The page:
THE LONG ROAD NORTH by John Davidson

THE LONG ROAD NORTH

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KIRKUS REVIEW

It's that old familiar road north from Mexico, with illegal aliens and immigration officials trying to outsmart one another. This time, an illegal named Javier, in San Antonio, receives a telegram from his father to come home. Journalist Davidson goes along in order to experience illegal reentry into the United States (except that he takes his visa). We share their pointless sojourn in Mexico, where they never find Javier's father--picking up younger brother Juan instead; and then the return trip begins with a $20 boat ride across the Rio Grande. As the three climb through rugged terrain, trying to evade border guards, Davidson suddenly announces that his feet will go no further, and he tells Javier to call when he reaches San Antonio--all the while assuring us that there was no ""relief on finally getting a ride or getting home"" because he kept thinking of ""Javier and Juan's hats moving across the brush beneath the hot sky."" Javier calls ten days later, and Davidson--no longer an eye-witness--describes their adventures: captured twice and returned to Mexico; nearly captured a third time as ""seismic sensors"" tracked their journey through Texas (we can only imagine how border patrol conversations were recreated). In a final note, we learn that although deported again, by summer 1978, Juan and Javier were both working in San Antonio. Fatiguing--and it gets nowhere.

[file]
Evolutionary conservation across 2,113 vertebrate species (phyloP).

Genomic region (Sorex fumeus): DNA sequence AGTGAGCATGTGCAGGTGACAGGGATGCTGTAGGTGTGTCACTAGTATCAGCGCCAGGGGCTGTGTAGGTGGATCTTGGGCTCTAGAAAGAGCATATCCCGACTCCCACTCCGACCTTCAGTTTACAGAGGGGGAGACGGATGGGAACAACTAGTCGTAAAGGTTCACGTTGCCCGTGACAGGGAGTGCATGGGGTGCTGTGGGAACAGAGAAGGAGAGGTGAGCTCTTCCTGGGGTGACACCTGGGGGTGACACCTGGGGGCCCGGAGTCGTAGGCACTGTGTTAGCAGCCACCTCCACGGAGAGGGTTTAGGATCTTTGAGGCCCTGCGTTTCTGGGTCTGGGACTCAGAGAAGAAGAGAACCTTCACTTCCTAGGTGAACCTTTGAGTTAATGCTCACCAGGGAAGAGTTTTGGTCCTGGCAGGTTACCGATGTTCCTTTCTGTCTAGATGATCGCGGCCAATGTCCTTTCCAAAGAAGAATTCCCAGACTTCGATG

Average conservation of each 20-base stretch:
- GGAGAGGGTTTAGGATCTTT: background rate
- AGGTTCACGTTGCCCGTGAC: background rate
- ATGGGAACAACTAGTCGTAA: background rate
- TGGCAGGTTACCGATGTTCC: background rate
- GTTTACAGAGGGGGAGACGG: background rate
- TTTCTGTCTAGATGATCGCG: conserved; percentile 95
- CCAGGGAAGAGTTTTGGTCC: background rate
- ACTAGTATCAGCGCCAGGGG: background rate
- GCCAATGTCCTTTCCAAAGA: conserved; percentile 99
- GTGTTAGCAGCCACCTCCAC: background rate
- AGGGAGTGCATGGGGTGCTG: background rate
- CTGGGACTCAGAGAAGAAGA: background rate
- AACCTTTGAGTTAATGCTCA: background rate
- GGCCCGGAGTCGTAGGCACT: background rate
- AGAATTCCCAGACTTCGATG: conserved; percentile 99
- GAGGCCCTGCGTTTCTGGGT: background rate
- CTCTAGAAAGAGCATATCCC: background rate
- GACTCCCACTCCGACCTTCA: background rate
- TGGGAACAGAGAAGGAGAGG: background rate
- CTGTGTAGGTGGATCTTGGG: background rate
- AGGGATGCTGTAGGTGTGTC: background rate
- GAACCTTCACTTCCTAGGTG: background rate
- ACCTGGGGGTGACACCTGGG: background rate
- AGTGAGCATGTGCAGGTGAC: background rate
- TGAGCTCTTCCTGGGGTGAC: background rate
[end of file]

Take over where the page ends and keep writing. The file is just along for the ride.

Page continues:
Pub Date: Sept. 7th, 1979
Publisher: Doubleday